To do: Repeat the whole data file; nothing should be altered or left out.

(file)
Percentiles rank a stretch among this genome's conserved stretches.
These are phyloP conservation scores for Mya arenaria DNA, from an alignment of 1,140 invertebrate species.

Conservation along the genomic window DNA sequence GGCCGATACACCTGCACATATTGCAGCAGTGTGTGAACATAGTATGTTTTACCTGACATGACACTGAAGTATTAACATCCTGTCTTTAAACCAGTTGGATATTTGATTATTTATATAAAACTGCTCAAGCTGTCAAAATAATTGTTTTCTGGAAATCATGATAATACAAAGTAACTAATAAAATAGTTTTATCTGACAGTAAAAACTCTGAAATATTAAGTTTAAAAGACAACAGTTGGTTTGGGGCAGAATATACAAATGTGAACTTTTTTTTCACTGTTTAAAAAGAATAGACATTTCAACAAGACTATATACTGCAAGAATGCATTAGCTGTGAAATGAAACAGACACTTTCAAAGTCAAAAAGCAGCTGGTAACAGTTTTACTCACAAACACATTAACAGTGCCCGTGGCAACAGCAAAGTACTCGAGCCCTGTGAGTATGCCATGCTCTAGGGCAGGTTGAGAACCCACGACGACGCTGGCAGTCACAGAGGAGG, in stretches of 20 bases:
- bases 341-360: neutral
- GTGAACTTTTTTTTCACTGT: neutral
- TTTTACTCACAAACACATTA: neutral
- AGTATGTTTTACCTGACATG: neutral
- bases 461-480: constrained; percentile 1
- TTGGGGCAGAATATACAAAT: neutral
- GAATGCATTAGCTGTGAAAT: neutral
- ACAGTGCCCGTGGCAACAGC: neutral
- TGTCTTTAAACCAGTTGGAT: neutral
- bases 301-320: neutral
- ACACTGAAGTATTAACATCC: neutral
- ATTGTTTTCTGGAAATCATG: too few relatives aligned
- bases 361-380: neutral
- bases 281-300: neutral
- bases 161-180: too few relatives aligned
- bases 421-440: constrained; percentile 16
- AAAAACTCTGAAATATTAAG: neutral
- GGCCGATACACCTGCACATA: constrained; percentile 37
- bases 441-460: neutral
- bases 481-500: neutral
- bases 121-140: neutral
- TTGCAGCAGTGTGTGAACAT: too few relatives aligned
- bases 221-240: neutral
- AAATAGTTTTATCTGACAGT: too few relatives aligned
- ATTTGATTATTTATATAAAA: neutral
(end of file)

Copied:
Percentiles rank a stretch among this genome's conserved stretches.
These are phyloP conservation scores for Mya arenaria DNA, from an alignment of 1,140 invertebrate species.

Conservation along the genomic window DNA sequence GGCCGATACACCTGCACATATTGCAGCAGTGTGTGAACATAGTATGTTTTACCTGACATGACACTGAAGTATTAACATCCTGTCTTTAAACCAGTTGGATATTTGATTATTTATATAAAACTGCTCAAGCTGTCAAAATAATTGTTTTCTGGAAATCATGATAATACAAAGTAACTAATAAAATAGTTTTATCTGACAGTAAAAACTCTGAAATATTAAGTTTAAAAGACAACAGTTGGTTTGGGGCAGAATATACAAATGTGAACTTTTTTTTCACTGTTTAAAAAGAATAGACATTTCAACAAGACTATATACTGCAAGAATGCATTAGCTGTGAAATGAAACAGACACTTTCAAAGTCAAAAAGCAGCTGGTAACAGTTTTACTCACAAACACATTAACAGTGCCCGTGGCAACAGCAAAGTACTCGAGCCCTGTGAGTATGCCATGCTCTAGGGCAGGTTGAGAACCCACGACGACGCTGGCAGTCACAGAGGAGG, in stretches of 20 bases:
- bases 341-360: neutral
- GTGAACTTTTTTTTCACTGT: neutral
- TTTTACTCACAAACACATTA: neutral
- AGTATGTTTTACCTGACATG: neutral
- bases 461-480: constrained; percentile 1
- TTGGGGCAGAATATACAAAT: neutral
- GAATGCATTAGCTGTGAAAT: neutral
- ACAGTGCCCGTGGCAACAGC: neutral
- TGTCTTTAAACCAGTTGGAT: neutral
- bases 301-320: neutral
- ACACTGAAGTATTAACATCC: neutral
- ATTGTTTTCTGGAAATCATG: too few relatives aligned
- bases 361-380: neutral
- bases 281-300: neutral
- bases 161-180: too few relatives aligned
- bases 421-440: constrained; percentile 16
- AAAAACTCTGAAATATTAAG: neutral
- GGCCGATACACCTGCACATA: constrained; percentile 37
- bases 441-460: neutral
- bases 481-500: neutral
- bases 121-140: neutral
- TTGCAGCAGTGTGTGAACAT: too few relatives aligned
- bases 221-240: neutral
- AAATAGTTTTATCTGACAGT: too few relatives aligned
- ATTTGATTATTTATATAAAA: neutral